My conclusion is that this issue isn’t going away anytime soon. And given the poor quality of the debate on the release of the Ruddock Report in parliament late last year, and now with so little time before the federal election I am pessimistic about much being achieved for quite a while, if ever.

The new normal

Peter Kurti

01 February 2019 | Ideas@TheCentre

Within the first six months of the year, voters in NSW are likely to go to the polls twice: first, to elect a new state government in March; and then, probably in May, to elect a new federal government.

It sounds like business as normal as the two main political parties prepare to vie for our votes and preferences. But of course what passes for normal in politics has long been changing.

For instance, the old distinctions between Left and Right have given way to new distinctions such as Progressive and Reactionary, or Globalist and Nationalist.

The politics of Trump and Brexit are often held up as examples of what we are told to consider as the new normal in politics. Appeals are no longer made to ideology but rather to common sense.

And while that may seem obvious, what passes for common sense is also changing. Common sense no longer describes a stable, shared level of practical knowledge and judgement we all use to get along.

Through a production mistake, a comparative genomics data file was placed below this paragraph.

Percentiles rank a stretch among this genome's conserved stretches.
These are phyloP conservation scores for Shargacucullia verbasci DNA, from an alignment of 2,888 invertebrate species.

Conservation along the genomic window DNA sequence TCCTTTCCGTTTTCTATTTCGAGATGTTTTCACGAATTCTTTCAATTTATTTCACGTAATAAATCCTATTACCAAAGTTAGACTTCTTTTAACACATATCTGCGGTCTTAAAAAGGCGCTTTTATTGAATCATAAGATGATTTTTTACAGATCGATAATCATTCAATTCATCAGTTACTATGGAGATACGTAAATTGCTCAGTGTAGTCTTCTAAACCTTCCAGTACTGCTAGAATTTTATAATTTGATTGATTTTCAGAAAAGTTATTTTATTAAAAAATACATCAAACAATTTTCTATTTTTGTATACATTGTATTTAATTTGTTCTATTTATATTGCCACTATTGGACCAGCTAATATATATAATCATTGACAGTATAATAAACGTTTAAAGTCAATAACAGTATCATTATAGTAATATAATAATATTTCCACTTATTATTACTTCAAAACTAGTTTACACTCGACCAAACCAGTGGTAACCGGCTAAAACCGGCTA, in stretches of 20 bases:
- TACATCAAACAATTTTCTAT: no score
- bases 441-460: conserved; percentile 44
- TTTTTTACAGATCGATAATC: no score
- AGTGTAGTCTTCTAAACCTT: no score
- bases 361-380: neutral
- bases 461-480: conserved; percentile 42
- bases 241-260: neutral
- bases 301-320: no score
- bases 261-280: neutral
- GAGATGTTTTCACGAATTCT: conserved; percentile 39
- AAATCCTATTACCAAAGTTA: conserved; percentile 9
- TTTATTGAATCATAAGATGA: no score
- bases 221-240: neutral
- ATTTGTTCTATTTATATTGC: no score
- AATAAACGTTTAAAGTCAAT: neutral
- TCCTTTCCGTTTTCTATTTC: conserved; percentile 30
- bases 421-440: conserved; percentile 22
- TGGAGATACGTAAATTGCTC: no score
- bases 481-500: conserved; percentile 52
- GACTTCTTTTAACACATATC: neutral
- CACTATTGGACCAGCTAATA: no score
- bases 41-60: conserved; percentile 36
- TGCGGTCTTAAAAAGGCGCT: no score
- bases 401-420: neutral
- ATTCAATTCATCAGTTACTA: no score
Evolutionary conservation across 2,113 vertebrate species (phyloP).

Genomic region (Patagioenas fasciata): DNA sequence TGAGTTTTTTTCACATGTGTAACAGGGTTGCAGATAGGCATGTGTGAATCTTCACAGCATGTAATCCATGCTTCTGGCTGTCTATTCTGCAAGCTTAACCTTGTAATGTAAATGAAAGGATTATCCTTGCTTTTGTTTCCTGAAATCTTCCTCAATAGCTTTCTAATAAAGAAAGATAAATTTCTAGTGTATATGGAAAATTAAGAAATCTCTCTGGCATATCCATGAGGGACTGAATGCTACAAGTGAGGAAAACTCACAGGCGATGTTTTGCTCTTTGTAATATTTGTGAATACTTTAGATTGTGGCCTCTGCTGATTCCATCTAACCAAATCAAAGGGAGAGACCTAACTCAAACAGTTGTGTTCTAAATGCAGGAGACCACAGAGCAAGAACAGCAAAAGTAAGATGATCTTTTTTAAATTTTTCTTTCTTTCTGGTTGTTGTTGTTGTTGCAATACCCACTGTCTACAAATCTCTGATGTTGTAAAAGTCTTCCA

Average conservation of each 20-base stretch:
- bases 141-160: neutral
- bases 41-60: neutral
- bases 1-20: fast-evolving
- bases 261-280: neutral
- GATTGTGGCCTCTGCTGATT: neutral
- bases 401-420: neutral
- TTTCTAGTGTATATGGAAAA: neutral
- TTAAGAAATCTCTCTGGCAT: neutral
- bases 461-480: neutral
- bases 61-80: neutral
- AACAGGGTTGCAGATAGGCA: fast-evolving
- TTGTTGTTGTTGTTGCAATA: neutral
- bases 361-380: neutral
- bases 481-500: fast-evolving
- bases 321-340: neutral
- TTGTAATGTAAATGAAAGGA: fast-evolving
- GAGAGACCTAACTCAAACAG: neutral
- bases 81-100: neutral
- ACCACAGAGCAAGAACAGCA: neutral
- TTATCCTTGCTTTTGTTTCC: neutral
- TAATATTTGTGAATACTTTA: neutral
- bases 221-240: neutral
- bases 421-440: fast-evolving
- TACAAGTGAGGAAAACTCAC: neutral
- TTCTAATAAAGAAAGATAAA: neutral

In the hands of the political Left — and under the heavy influence of the Italian Marxist philosopher, Antonio Gramsci — common sense is a political construct forged to change and influence culture.

Once political views become normalised through appeals to a politically-charged notion of common sense, they become that much harder to defeat; because ‘common sense’ is seldom open to question.

So ‘common sense’ is regularly invoked in debates about what is normal in issues ranging from gender identity to national identity, from to marriage to euthanasia, and from energy to climate change.

But the contest over what is ‘normal’ and what is ‘common sense’ is making political discourse and debate much harder — not least because the collapse of old alignments has weakened old party loyalties.

All this is set to complicate political campaigns about the allocation of resources to schools, hospitals, and transport — to say nothing of those concerning the development of renewable forms of energy.

The new normal in 2019 is likely to be anything but normal. And if you think appeals to common sense can settle anything … well, that simply no longer makes sense!